Maricruz Gutierrez ’14 Black Fellow in Chicano Art
For the last couple of days, the Mexican Museum has been an exciting place to be because they’re going through a process of approval for a new museum site. The site will be located in an area with a large Latino community where the exhibitions can have a new audience with an invested interest in the subject matter. The museum received initial approval for the location this week and continues to raise funds for their new building.
Last week, I worked on the Rex May exhibition that I mentioned in the last blog entry, but this week I was given the opportunity to do more research in Chicano art in general. It was sure overwhelming, as I researched a couple of artists in the bay area and kept track of their biography, art, and the organizations in which they participated. It was fascinating learn more about the groups they established! From what I learned, most of them are located within the community and serve the community. One example, the Galeria de la Raza, is a non-profit community-based arts organization whose mission is to bring public awareness and appreciation of Chicano/Latino art in the visual, media, literacy, and performing art fields. The Galeria has exhibited artists since 1970 and was founded by Chicano artists and community activists.
I visited with Rio Yañez a few days ago. He is a Chicano artist who has been surrounded by artists since he was a little baby! He is the son of two well-known artists: Rene Yañez and Yolanda Lopez. He even gave me a small tour of the area filled with a great amount of murals!! Public art in the form of murals or prints appear throughout the city. His current exhibition is called Pocho Adventure Club. His work combines Chicano iconography with his personal “mythologies” derived from comic books. One of his images shows a traditional figure like Frida Kahlo wearing a Bart Simpson t-shirt! His work made me more aware of how much contemporary Chicano art has changed in the last fifteen years or so.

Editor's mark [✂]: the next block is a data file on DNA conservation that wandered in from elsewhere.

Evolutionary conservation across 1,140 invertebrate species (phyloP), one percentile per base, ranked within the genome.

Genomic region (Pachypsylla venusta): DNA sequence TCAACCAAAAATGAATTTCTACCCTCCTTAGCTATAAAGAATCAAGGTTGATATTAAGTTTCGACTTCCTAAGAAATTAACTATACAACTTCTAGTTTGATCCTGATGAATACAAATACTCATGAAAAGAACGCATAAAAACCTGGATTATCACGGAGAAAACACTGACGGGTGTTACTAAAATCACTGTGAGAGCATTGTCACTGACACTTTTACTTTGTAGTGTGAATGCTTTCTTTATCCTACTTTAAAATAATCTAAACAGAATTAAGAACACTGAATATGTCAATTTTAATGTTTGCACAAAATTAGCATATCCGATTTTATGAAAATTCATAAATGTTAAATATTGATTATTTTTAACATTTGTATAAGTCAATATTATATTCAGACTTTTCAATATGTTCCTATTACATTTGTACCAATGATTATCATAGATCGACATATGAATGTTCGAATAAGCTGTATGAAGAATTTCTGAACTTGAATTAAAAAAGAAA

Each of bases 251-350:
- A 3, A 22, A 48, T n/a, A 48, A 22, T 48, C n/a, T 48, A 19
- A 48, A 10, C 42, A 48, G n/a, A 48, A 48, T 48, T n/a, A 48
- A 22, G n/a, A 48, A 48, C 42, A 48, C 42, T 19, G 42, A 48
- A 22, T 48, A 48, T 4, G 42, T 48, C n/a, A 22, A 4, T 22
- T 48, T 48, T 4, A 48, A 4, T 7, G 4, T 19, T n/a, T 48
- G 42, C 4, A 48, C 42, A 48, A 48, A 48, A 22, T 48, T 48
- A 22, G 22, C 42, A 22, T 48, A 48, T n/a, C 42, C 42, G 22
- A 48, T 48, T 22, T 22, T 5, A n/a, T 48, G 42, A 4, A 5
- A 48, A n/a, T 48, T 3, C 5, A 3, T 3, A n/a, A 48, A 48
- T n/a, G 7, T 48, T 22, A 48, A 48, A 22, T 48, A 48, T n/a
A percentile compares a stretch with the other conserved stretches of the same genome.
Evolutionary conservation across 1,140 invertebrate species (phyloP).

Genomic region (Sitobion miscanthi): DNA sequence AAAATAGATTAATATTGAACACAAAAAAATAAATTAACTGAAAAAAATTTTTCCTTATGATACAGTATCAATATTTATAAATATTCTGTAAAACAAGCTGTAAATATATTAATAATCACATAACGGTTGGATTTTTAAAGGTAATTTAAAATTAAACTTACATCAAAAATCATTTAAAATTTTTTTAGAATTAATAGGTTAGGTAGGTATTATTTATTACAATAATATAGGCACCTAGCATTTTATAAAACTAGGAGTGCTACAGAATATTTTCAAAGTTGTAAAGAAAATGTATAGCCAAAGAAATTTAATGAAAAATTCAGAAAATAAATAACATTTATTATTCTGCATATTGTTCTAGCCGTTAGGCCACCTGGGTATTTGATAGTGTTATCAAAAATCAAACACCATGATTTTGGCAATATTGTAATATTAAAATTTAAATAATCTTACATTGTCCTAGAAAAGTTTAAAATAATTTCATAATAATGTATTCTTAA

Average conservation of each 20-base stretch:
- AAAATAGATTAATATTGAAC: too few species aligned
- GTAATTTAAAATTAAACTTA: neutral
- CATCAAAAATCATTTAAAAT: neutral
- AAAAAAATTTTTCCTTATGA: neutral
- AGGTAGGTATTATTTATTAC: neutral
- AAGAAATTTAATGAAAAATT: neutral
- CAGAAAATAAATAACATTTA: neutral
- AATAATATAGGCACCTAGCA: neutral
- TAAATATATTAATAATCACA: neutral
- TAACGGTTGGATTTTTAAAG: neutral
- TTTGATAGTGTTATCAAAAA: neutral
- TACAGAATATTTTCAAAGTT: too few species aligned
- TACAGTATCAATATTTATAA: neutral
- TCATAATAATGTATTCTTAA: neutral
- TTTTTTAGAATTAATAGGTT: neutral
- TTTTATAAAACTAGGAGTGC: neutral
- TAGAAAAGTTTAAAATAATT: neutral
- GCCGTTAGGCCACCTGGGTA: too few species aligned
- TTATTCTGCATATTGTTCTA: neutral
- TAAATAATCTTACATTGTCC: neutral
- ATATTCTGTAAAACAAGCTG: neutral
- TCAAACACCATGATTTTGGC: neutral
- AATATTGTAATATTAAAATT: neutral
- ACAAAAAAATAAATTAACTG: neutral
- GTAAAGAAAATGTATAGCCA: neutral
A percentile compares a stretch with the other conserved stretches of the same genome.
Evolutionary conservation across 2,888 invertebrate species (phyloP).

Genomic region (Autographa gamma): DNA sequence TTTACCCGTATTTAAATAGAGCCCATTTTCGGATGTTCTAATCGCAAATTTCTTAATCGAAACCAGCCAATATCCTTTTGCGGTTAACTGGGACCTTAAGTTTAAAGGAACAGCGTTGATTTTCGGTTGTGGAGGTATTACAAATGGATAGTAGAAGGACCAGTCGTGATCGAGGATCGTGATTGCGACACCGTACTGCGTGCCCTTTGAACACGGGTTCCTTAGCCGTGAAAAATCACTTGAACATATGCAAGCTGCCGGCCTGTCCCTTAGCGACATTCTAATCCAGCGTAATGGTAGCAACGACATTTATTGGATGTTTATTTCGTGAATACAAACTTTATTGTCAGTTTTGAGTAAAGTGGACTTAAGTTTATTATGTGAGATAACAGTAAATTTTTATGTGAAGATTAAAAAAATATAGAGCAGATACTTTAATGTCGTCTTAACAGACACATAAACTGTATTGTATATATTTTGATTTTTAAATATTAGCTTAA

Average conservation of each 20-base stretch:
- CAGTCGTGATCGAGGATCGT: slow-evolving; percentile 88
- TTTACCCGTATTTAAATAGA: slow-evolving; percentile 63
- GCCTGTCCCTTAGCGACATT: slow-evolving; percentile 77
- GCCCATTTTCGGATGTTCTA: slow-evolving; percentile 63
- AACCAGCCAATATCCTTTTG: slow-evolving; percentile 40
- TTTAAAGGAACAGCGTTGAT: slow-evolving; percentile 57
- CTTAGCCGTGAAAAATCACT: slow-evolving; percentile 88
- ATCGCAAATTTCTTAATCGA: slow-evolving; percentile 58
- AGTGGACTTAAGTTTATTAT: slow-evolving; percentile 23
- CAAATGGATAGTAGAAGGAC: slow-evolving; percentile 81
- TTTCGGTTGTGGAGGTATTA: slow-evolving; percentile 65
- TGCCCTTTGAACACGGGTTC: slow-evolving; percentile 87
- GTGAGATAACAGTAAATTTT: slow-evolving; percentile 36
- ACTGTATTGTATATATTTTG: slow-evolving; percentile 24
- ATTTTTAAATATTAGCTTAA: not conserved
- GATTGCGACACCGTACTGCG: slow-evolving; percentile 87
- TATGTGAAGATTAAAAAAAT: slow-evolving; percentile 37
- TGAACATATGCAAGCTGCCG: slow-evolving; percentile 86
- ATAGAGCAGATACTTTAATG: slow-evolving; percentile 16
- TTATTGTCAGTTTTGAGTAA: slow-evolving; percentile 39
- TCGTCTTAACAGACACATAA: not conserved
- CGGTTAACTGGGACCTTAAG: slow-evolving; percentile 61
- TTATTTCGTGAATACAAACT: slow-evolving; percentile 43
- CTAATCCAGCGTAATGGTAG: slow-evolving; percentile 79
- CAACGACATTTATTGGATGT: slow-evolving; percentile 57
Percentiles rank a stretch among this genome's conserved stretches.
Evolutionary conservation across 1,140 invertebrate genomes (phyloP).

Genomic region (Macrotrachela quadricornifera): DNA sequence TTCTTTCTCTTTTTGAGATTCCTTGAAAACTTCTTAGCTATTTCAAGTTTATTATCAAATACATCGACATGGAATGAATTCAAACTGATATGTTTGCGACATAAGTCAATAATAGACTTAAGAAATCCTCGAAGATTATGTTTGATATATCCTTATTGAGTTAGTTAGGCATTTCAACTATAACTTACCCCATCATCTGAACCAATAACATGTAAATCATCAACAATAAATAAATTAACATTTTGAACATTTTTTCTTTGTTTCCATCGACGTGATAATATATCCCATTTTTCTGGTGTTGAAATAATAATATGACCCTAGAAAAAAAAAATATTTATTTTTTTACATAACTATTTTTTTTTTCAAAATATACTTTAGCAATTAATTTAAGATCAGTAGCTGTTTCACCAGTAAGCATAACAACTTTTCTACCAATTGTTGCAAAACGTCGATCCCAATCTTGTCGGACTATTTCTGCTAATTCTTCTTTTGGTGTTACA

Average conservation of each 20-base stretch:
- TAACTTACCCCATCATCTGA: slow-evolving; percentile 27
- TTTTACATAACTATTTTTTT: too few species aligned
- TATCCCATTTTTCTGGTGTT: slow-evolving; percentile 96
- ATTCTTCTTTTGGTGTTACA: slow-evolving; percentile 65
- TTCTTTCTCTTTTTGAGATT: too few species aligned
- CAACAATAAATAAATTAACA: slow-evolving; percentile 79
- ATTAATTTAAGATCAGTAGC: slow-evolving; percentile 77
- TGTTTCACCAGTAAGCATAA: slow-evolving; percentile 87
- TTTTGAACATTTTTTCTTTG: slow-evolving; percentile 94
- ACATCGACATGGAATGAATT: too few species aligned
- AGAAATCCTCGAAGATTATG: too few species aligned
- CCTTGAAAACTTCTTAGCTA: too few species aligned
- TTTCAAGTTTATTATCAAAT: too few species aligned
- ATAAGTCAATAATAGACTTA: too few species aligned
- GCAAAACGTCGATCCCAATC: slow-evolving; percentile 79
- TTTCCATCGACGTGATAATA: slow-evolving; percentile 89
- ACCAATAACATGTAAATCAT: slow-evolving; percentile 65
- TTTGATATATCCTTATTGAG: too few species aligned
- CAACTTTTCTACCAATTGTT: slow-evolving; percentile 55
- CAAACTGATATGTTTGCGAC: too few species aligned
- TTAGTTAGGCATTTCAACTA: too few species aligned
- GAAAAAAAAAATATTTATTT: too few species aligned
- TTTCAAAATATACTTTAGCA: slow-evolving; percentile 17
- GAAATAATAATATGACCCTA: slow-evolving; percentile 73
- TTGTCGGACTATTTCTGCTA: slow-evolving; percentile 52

I took a bus to Sacramento to visit Malaquias Montoya at the end of the third week. I feel he is one of the figures that made Chicano art possible. Before the interview, he showed me around his organization Taller Arte del Nuevo Amanecer that also serves the community. Malaquias and his son, Maceo Montoya teach printmaking for a high school and some college students. As they continue to do their own art, their mission is also to teach the new generation about printmaking and Chicano art. In his home, the walls were covered with his art and his son’s art! I felt welcome as he told me stories from the past surrounded by this truly beautiful art. Malaquias Montoya may have a great reputation as an artist, but he never lost his sense of humanity. He is surprisingly humble. My comfort was only increased as he spoke in English and Spanish! His never-ending passion for the community showed in his tone of voice. Malaquias’s art is meant to serve as a voice for the voiceless by addressing many issues such as injustice, empowerment, and international causes. After our interview, he told me that he was glad that I was doing this research about Chicano art, because he feels it needs to be documented in the field of art history. I hope my interviews will contribute to the field and bring recognition of the contributions of these artists to the Midwest.